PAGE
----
I very rarely suggest changes to the language of poems submitted to Snakeskin. I correct spellings and tidy punctuation where necessary, but don’t go further than that. If the poem doesn’t work for me as submitted, I generally just say ‘No thanks.’ The main exceptions come (and there are no more than two or three instances a year) when I can see a good shorter poem struggling to escape from a longer one. Sometimes, for example, I might say that I would print the poem except for the last verse which added nothing to an otherwise interesting piece. Or once, I said that I would be interested in printing a poem if the poet removed all the adjectives that were clogging up the lines. But such occasions are rare.

I’m English, and yes, my ear is attuned to the English way of speaking. In twenty years of Snakeskin, though, I’ve got used to other dialects and accents. Sometimes I’m offered a poem that rhymes perfectly if you say it in an Australian accent, but not in a British one. No worries. I can cope with that, and expect my readers to.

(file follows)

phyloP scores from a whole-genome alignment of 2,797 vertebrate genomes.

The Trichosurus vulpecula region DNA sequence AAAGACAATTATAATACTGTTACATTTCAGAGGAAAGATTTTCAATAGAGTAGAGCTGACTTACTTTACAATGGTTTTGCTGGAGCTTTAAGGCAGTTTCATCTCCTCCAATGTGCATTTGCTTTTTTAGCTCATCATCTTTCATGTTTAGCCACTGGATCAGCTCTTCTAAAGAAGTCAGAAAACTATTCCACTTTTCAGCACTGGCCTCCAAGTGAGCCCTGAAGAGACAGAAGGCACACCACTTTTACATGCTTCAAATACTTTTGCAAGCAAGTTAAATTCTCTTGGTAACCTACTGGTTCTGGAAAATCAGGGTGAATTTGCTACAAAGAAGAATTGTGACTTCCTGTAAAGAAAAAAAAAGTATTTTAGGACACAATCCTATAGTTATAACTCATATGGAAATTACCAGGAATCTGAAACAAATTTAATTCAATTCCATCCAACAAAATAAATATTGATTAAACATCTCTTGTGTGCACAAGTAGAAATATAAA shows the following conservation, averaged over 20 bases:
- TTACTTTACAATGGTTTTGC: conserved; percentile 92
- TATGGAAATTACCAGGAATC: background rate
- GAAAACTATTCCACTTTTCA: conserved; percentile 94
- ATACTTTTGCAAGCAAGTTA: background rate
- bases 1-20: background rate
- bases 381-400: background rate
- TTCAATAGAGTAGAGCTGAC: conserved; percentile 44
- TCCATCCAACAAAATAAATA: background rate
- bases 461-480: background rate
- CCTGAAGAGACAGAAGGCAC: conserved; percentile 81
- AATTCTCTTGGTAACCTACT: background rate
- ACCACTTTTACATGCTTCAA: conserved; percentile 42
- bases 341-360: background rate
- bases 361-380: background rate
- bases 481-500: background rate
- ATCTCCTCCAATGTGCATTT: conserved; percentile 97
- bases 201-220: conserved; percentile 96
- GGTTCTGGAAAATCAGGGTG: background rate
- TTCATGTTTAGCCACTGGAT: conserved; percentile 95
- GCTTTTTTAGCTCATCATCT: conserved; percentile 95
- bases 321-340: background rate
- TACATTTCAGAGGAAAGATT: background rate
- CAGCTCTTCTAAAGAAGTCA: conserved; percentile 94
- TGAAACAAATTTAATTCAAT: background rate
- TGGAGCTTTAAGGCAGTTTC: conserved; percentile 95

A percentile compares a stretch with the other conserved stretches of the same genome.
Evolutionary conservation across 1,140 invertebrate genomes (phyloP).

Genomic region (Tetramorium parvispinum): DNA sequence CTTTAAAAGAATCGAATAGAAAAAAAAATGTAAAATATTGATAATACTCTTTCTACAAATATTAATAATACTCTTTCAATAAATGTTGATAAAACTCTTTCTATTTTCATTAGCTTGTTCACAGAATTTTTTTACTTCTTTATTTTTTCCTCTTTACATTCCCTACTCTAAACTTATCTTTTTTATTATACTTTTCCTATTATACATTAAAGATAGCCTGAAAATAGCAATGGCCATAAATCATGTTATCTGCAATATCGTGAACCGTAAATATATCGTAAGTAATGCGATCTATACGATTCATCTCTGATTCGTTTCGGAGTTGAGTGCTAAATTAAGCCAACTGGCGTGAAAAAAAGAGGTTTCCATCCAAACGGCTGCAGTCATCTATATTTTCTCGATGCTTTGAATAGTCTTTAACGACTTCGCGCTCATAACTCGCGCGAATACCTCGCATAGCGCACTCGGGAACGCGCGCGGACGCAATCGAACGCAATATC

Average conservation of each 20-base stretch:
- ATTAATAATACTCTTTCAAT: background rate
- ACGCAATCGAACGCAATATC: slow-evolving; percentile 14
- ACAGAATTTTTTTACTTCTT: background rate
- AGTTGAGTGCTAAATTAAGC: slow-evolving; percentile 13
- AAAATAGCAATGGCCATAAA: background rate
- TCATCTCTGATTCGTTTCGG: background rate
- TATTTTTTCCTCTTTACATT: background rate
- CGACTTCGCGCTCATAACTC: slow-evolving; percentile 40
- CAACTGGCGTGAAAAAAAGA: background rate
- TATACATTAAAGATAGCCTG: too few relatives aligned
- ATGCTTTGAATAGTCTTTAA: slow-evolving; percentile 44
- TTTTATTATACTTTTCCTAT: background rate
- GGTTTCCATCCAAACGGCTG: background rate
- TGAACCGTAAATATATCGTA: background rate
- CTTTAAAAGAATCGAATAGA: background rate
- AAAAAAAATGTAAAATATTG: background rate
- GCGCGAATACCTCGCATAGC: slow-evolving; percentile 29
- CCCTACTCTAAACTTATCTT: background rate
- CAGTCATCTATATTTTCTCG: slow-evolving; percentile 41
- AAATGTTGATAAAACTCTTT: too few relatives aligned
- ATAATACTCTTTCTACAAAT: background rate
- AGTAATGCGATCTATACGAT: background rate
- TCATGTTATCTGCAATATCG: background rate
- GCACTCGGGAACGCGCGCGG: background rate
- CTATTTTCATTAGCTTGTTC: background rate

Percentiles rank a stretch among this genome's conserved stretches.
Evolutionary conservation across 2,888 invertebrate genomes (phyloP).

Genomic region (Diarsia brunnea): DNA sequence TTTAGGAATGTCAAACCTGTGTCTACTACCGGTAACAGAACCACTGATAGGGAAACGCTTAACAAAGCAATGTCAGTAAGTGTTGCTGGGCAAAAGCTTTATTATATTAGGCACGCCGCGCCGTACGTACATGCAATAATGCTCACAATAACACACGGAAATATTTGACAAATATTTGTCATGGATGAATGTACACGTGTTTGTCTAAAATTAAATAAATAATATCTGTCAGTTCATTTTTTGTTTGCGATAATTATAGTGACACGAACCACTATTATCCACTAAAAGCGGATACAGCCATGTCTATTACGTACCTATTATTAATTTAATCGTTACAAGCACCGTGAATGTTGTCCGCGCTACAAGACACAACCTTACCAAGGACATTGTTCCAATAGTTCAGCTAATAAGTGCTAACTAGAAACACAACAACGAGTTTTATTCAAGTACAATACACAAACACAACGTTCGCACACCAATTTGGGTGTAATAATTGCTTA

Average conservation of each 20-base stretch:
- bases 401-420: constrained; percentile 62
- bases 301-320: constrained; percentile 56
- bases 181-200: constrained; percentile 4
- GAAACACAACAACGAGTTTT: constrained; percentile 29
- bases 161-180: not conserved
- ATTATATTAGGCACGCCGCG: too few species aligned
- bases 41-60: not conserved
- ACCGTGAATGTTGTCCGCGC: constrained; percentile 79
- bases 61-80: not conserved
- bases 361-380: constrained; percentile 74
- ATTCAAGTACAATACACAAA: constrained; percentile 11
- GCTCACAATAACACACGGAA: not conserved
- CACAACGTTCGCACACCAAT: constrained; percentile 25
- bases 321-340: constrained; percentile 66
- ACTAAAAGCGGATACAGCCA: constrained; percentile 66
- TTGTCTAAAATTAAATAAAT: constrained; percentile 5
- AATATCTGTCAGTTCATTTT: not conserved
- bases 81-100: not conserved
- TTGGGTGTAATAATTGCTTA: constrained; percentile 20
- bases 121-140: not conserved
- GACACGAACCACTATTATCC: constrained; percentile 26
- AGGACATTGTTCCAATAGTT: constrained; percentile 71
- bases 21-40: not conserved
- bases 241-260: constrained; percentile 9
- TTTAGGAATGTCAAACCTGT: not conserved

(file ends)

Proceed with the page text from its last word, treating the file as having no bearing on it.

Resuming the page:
Daniel’s ‘an homage’, though, reminds me that the language is more various than I’d supposed. If that’s his way of speaking, then that’s how the poem should read.


Do readers, coming across that phrase, and thinking it odd, get their attention directed away from the poem to a detail that has little relation to what the poem is saying? If it’s distracting, should it be standardised? What do you think?




January 31, 2016

Snakeskin has many friends, but one of the best is Jessy Randall, who once a year takes over editorial responsibilities and gives your usual editor a holiday.

This month Jessy has collated an issue on the theme of Friends. It is now online, and well worth taking a look at.

While you’re investigating the magazine, take a look at the Plans page, and see what we have in store for April…

New year, new Snakeskin

December 30, 2015